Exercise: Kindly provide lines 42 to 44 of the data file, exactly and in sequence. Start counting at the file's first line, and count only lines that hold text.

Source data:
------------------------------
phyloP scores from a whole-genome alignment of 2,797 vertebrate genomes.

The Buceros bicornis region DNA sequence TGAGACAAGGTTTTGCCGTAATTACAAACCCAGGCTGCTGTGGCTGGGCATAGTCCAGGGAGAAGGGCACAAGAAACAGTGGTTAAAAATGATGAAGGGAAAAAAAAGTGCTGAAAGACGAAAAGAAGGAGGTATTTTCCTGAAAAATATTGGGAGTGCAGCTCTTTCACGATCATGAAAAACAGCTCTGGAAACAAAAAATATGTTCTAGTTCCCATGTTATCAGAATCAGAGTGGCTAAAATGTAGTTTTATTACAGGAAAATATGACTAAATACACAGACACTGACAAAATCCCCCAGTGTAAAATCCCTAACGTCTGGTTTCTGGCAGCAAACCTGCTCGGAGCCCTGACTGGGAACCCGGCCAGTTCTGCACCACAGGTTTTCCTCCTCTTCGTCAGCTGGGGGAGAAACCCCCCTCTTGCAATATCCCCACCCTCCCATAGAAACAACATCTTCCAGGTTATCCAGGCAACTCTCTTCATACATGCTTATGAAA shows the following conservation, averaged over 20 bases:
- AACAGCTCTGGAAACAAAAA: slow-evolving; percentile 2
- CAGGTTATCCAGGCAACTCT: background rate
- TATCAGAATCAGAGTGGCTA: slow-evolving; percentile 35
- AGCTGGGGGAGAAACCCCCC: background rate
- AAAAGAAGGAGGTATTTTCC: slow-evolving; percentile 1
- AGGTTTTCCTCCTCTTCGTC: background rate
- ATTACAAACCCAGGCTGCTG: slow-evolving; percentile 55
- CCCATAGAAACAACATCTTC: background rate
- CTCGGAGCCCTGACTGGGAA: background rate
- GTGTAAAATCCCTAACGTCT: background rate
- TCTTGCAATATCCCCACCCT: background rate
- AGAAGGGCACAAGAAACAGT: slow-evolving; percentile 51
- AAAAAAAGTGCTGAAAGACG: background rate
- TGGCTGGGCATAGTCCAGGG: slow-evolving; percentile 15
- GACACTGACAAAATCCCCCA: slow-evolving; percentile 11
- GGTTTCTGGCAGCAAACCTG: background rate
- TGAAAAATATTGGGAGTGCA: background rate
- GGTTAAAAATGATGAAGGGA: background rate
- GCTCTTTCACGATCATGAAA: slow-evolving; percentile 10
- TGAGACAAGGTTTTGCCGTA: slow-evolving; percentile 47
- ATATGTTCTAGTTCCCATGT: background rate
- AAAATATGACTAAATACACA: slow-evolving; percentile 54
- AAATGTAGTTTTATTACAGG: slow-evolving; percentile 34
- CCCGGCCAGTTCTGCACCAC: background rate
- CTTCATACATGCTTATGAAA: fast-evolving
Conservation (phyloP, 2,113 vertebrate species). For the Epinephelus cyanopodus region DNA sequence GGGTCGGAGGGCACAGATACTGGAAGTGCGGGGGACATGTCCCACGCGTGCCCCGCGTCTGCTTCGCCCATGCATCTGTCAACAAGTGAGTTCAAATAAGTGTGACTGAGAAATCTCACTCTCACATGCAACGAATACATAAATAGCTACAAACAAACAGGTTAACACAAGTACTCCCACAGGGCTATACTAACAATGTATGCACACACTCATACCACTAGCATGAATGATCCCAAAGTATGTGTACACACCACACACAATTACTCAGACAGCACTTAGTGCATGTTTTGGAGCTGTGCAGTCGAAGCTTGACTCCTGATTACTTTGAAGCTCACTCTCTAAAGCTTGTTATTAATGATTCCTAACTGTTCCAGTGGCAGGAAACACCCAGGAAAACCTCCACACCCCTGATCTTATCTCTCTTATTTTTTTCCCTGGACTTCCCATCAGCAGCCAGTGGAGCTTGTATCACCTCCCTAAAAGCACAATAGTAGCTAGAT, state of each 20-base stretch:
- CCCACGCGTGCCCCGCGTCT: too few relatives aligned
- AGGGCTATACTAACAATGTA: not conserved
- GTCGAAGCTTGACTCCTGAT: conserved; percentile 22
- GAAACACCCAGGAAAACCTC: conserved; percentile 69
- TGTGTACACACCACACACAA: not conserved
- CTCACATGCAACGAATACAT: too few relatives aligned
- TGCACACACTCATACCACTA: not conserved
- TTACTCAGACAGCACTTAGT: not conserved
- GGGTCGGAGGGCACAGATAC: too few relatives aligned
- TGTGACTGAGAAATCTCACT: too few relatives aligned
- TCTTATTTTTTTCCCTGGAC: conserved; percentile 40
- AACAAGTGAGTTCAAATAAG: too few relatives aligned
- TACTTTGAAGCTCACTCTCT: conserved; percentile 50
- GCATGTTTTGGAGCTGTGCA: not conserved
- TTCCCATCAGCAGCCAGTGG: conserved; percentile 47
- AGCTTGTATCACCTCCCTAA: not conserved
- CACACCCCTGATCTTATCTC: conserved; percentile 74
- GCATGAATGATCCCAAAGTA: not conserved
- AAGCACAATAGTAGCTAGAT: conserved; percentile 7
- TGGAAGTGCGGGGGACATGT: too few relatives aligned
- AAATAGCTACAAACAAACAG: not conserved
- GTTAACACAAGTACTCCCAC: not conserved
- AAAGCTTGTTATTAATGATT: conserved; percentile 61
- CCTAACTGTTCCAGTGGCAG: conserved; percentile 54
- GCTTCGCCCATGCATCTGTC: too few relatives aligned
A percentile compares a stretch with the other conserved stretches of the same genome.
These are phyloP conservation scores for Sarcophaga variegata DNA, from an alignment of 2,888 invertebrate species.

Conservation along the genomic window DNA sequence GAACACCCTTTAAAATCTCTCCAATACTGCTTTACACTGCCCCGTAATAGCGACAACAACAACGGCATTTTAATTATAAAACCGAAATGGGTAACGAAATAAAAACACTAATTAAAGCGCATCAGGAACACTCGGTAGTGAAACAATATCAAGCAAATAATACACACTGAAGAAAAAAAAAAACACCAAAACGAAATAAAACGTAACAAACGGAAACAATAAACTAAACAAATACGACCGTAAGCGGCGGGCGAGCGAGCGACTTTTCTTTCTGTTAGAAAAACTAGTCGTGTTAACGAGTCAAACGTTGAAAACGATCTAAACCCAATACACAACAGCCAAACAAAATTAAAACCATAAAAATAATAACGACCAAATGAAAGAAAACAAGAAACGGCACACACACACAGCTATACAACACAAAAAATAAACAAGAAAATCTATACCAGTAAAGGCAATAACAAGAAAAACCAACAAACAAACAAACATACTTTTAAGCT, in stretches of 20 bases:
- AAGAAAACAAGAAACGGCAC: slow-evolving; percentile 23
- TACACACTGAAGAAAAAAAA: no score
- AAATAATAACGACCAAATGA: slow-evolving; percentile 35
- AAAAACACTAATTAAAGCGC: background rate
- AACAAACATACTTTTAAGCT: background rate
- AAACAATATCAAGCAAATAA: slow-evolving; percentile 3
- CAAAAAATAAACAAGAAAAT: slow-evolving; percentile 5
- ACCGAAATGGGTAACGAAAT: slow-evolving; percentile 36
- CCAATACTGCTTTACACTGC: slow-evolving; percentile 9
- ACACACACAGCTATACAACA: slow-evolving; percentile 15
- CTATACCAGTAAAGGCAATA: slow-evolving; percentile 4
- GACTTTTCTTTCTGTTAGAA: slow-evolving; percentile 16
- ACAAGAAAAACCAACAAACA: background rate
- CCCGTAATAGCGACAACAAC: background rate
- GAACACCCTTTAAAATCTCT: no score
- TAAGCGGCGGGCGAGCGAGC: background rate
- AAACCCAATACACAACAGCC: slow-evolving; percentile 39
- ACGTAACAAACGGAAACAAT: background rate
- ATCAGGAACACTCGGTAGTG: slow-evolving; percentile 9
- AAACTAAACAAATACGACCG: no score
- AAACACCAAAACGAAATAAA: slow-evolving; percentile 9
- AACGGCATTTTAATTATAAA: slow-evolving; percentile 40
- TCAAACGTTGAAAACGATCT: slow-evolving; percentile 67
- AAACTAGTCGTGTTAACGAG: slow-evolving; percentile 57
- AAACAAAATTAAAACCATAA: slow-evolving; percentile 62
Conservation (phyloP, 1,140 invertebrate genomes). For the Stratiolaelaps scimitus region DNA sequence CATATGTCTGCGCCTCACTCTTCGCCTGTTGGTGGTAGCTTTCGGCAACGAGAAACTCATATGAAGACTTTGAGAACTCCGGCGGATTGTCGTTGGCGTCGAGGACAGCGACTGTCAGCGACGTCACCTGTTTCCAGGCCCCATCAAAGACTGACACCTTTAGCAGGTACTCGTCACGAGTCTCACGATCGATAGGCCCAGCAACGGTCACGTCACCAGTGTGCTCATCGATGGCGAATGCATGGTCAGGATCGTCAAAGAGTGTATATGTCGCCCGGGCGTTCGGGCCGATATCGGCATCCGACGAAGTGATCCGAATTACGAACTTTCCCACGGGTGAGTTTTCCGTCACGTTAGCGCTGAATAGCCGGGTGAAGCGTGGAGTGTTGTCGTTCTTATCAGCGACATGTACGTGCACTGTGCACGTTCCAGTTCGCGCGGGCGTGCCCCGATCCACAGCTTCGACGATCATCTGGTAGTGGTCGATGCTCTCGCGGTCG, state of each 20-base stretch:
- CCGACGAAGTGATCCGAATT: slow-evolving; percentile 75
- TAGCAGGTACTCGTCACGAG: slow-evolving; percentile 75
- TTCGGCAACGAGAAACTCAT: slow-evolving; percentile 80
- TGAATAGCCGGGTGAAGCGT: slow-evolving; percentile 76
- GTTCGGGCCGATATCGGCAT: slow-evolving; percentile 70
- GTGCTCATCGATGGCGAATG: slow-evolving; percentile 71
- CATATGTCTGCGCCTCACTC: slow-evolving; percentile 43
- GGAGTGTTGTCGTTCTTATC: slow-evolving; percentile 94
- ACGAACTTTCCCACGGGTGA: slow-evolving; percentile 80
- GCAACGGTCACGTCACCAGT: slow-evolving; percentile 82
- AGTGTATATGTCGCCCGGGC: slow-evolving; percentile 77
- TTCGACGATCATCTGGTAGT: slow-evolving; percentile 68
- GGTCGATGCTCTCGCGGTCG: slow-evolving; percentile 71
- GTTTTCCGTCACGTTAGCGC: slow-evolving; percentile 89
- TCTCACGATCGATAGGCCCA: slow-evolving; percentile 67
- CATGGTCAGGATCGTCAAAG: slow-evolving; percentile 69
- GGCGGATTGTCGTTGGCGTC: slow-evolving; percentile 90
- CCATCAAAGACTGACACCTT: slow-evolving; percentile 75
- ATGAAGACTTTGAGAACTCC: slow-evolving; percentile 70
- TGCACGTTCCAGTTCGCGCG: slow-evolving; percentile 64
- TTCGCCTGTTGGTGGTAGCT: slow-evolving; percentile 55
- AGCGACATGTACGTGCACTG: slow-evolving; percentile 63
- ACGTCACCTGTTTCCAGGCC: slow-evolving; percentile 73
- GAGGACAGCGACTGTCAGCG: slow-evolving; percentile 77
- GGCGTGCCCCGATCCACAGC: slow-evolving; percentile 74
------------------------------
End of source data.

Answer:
- GCATGTTTTGGAGCTGTGCA: not conserved
- TTCCCATCAGCAGCCAGTGG: conserved; percentile 47
- AGCTTGTATCACCTCCCTAA: not conserved